Right from the moment a woman finds out she is pregnant; she begins to take care of herself like never before. Be it taking prenatal vitamins, opting for a nutritious diet or staying off alcohol, tobacco and caffeine – she changes her lifestyle to improve her baby’s quality of life. But what if the air she breathes becomes a threat to her and her baby’s life?
Pregnancy is the most crucial time in the life of a baby, it is when a foetus develops all its organs. When a mother breathes toxic air so does her baby thereby exposing the baby to pollutants that can affect the development of its organs as well as have life-long consequences. Exposure to particle pollutants (a combination of toxic solid and liquid particles floating around in the air we breathe) has been linked to premature birth, low birth weight and, in extreme cases, infant mortality. It also impacts neurodevelopment and cognitive ability and triggers chronic respiratory diseases like asthma.
Air pollution poisons millions of pregnant women’s lives and their baby’s health. Newborns are more susceptible to air pollution, stunting their brains and affecting their health in more than suspected ways.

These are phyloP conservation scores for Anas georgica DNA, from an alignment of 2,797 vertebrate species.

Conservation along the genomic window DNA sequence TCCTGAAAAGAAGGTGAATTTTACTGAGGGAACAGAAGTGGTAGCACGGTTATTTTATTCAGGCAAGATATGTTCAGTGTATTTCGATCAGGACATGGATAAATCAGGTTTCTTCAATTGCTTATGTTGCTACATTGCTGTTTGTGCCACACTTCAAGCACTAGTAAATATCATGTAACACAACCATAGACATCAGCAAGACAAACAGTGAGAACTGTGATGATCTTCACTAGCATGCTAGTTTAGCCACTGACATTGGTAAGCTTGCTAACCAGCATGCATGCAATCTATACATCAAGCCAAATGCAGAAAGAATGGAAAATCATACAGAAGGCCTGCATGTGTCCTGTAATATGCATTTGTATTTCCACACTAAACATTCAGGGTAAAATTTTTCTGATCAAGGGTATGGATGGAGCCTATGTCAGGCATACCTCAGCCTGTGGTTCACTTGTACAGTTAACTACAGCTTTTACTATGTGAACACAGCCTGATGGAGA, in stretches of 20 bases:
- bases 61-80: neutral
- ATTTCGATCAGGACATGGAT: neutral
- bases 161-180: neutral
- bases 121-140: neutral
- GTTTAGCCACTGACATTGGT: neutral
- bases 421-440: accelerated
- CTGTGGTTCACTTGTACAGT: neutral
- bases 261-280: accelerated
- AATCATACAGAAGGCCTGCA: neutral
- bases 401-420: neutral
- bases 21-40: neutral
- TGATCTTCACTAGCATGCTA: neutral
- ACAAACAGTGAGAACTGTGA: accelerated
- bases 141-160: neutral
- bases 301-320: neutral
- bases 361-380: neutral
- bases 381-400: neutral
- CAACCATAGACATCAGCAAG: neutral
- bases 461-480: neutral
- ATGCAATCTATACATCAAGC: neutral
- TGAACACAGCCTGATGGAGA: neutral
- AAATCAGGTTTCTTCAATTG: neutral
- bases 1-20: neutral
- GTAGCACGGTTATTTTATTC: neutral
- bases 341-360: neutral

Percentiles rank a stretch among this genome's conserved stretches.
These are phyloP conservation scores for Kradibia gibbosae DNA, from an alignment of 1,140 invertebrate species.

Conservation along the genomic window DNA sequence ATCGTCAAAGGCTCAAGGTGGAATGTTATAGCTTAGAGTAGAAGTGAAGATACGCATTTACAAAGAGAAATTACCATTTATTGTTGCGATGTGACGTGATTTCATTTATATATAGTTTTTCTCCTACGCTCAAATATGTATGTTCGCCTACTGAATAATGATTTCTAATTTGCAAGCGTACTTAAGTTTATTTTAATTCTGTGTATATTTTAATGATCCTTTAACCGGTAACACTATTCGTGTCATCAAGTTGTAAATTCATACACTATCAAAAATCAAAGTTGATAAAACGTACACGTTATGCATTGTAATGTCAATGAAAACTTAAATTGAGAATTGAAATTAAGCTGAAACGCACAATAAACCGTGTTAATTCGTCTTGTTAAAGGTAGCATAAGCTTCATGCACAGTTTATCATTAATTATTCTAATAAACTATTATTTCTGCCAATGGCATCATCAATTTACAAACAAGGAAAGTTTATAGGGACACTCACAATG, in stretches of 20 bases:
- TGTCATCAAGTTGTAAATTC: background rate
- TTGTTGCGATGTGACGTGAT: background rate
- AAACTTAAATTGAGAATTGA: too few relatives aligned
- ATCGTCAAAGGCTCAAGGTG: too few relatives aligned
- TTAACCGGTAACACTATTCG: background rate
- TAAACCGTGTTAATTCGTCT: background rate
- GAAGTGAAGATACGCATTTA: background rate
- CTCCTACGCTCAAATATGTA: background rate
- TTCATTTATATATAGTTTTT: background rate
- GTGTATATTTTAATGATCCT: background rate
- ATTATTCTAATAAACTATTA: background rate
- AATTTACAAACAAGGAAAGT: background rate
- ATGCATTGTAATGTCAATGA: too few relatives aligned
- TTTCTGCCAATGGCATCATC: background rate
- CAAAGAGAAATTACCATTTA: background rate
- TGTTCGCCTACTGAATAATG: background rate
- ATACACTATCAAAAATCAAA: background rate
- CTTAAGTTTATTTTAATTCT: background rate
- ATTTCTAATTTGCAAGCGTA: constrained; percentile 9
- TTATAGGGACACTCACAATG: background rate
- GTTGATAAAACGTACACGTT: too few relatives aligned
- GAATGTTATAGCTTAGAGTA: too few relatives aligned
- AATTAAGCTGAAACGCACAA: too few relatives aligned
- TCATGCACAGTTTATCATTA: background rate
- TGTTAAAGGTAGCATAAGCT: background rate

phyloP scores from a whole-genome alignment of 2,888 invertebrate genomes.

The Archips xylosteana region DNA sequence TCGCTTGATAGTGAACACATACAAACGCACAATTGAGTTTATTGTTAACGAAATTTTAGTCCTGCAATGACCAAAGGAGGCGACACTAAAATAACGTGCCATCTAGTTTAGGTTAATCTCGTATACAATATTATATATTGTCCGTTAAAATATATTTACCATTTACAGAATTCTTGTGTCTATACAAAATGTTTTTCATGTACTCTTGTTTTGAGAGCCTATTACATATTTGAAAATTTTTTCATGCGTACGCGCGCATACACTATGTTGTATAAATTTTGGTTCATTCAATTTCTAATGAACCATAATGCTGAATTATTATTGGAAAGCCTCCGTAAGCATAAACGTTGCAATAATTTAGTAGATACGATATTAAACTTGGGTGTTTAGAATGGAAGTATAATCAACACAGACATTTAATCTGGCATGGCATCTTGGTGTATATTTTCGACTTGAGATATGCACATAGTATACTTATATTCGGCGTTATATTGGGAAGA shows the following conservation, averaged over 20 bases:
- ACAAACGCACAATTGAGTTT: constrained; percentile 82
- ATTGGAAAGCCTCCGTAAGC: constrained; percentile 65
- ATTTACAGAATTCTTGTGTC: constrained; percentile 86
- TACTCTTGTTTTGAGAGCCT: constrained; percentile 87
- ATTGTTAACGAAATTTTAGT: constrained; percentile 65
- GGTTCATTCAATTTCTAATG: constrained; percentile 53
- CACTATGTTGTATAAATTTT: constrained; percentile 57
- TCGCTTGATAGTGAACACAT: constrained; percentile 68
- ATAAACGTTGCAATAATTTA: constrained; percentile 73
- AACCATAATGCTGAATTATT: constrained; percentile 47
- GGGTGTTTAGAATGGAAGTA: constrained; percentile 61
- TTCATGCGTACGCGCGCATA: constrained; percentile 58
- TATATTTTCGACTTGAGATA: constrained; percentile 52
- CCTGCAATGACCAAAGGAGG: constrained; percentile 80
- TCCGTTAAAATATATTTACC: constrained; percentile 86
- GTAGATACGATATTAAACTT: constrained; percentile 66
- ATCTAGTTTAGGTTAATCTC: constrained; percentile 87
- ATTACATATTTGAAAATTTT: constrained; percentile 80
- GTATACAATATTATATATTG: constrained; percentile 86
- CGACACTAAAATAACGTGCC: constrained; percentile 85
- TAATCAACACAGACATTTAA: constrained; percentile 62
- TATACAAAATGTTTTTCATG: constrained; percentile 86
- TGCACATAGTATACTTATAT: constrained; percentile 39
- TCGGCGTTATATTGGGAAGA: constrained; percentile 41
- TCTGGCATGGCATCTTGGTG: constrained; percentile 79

According to international researchers, air pollution contributes to nearly six million premature births globally. Pregnant women living in polluted areas are more likely to go into preterm labour which increases the risk of low birth weight, underdeveloped lungs in the baby, and death of the baby during or after the birth.
Low Birth Weight
When pregnant women are exposed to toxic air pollutants, they can disrupt the delivery of nutrients responsible for foetal development, causing the baby to have low birth weight. As a result, babies born are unusually small and may have underdeveloped lungs and bodies.
Stillbirth refers to foetal death after the mother's 20th week of pregnancy. Several studies suggest that ambient air pollution exposure during pregnancy is associated with stillbirth occurrence. It is said that the risk is highest during the third trimester of pregnancy.
Long-term Respiratory Issues
When pregnant women breathe polluted air, sooty particles reach the placenta through the bloodstream which can disrupt the lung development of the foetus. Such toxic exposure can cause long-term respiratory issues, such as asthma and allergies.
Several studies conducted worldwide have indicated that exposure to air pollution can increase the risk of autism spectrum disorder (ASD) in babies. A Harvard study stated women who were exposed to high particulate matter pollution during their third trimester were twice as likely to deliver an autistic child.
Air pollution is a health hazard for both the pregnant woman and her baby with many undesirable consequences. Pregnant women living in polluted areas can mitigate the harmful effects of air pollution by avoiding going outdoors as much as possible, wearing face masks, using air filters and planting trees and air purifying plants around themselves.